- Supreme Court resumed hearing Babri Masjid-Ram Temple case
- Muslim groups are persuading the bench to refer the case to larger bench
- Hindu groups want this bench to decide the case straightaway
Islam will collapse if prayer in mosque is not recognised as an integral part of the religion, the Supreme Court, which has resumed hearing the Babri Masjid-Ram Temple land dispute case, was told on Friday. Rajiv Dhavan, who is representing one of the original litigants in this case from the Muslim side, said the top court's 1994 verdict had completely ignored the rights of Muslims to offer prayers in the Babri Masjid in its ruling that offering prayers in a mosque wasn't an essential and integral part of Islam.
The top court had, in 1994, recognised the right of Hindus to worship at the temple and ordered status quo on installation of Ram idol in the disputed site. Mr Dhavan said this verdict had also taken a view that mosque need not be re-built at the same place.
Muslim parties are trying to persuade the bench of three judges led by Chief Justice of India Dipak Misra to refer the land dispute to a larger bench.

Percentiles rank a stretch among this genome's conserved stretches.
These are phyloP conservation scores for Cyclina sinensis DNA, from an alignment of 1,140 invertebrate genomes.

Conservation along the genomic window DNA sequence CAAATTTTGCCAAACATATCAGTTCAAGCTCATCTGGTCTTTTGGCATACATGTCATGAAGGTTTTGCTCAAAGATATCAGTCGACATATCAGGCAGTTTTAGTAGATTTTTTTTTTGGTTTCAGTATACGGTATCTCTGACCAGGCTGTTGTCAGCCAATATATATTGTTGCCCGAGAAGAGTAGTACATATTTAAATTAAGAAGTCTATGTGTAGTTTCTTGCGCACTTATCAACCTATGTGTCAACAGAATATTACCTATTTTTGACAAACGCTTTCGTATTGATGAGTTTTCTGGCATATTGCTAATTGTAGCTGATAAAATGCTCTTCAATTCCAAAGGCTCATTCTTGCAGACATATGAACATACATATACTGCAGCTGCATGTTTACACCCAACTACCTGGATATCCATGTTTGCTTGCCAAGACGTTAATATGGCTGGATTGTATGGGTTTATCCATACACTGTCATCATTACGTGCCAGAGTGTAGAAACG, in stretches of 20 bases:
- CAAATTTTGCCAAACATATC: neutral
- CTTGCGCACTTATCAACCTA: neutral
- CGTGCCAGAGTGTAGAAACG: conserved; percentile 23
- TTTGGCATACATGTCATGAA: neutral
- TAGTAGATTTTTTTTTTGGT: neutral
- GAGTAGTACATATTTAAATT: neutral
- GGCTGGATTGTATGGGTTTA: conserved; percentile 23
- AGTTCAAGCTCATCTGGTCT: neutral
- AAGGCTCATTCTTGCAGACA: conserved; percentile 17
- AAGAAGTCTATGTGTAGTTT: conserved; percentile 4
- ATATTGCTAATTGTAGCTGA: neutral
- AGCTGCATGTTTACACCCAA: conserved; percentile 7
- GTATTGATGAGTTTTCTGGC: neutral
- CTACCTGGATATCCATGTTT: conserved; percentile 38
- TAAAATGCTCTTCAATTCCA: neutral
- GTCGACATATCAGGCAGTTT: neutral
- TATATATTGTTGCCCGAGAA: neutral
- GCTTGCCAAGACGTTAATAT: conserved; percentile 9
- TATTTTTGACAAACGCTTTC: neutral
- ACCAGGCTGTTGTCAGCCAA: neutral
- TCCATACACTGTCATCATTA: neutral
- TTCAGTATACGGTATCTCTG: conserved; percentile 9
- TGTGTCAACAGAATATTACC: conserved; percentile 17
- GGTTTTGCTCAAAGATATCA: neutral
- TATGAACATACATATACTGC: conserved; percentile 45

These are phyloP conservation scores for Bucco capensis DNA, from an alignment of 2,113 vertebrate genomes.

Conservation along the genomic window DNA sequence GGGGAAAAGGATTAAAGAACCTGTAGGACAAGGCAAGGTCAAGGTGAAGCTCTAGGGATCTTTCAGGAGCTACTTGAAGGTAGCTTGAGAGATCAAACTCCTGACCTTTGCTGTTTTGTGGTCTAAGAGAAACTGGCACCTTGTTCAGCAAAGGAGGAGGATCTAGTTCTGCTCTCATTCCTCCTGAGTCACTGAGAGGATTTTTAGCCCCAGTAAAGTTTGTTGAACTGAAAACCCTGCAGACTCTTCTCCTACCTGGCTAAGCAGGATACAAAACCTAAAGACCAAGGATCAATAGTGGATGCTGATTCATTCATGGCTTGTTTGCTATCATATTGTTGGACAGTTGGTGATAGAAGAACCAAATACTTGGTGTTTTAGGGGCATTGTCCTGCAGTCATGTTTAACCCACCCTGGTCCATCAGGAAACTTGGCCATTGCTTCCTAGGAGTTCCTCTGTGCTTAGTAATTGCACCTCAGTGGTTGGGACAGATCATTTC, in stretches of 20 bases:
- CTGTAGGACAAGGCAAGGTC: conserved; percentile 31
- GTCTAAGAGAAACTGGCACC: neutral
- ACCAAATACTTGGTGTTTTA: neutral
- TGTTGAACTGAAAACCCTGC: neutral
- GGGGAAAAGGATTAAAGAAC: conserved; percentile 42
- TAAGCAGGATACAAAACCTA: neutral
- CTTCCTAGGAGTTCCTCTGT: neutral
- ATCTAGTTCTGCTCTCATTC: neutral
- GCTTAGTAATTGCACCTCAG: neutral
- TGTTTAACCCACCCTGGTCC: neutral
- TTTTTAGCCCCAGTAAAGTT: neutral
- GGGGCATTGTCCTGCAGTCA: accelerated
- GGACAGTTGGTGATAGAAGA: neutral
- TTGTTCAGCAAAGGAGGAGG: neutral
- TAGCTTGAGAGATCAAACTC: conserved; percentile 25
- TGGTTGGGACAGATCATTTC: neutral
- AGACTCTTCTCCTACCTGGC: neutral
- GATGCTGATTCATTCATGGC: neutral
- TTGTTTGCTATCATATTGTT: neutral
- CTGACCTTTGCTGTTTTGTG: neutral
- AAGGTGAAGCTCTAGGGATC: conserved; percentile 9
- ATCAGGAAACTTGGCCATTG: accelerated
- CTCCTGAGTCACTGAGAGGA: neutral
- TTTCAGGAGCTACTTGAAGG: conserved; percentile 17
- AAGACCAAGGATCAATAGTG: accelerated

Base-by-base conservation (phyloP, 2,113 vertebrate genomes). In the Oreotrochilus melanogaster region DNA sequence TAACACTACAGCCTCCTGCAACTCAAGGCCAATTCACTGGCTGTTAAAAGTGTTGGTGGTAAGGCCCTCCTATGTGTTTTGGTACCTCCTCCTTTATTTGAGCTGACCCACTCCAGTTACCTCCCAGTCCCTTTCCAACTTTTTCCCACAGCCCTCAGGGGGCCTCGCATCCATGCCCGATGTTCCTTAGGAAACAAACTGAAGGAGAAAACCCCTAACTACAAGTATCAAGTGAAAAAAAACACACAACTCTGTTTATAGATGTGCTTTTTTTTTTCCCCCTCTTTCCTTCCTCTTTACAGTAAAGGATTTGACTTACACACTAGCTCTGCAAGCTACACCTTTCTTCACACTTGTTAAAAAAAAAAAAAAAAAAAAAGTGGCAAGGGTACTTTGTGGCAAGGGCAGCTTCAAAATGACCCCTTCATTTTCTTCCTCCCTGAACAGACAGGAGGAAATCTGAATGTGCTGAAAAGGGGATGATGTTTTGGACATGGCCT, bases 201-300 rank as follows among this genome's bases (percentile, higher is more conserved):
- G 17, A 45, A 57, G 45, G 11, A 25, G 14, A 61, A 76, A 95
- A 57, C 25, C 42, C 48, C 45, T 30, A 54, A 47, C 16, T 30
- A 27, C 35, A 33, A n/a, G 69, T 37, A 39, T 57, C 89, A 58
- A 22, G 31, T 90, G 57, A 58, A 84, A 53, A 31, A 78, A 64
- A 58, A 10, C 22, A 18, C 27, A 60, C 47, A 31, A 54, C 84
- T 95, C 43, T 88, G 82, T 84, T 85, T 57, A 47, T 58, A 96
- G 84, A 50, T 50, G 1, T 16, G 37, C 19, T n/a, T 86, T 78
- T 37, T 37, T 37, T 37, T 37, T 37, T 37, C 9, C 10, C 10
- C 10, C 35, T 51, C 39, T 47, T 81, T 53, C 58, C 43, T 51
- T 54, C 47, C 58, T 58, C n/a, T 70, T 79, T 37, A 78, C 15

Hindu groups are contesting this demand and want the bench to decide the case straightaway.
Chief Justice Dipak Misra has made it clear that the court would take a call on the larger bench after hearing all parties.
Senior counsel CS Vaidyanathan, appearing for one of the Hindu groups in the appeals, countered Mr Dhavan argument, saying the title suit was decided by the Allahabad High Court in 2010 on the basis of all the facts and materials and not just on the basis of one observation in the 1994 judgment.
Tushar Mehta, the centre's senior law officer who is representing the Uttar Pradesh government in the Ayodhya case, added that the 1994 judgment was never challenged in any of the proceedings.
The high court, in a 2:1 majority ruling, had ordered that the land be partitioned equally among three parties -- the Sunni Waqf Board, the Nirmohi Akhara and Ram Lalla.
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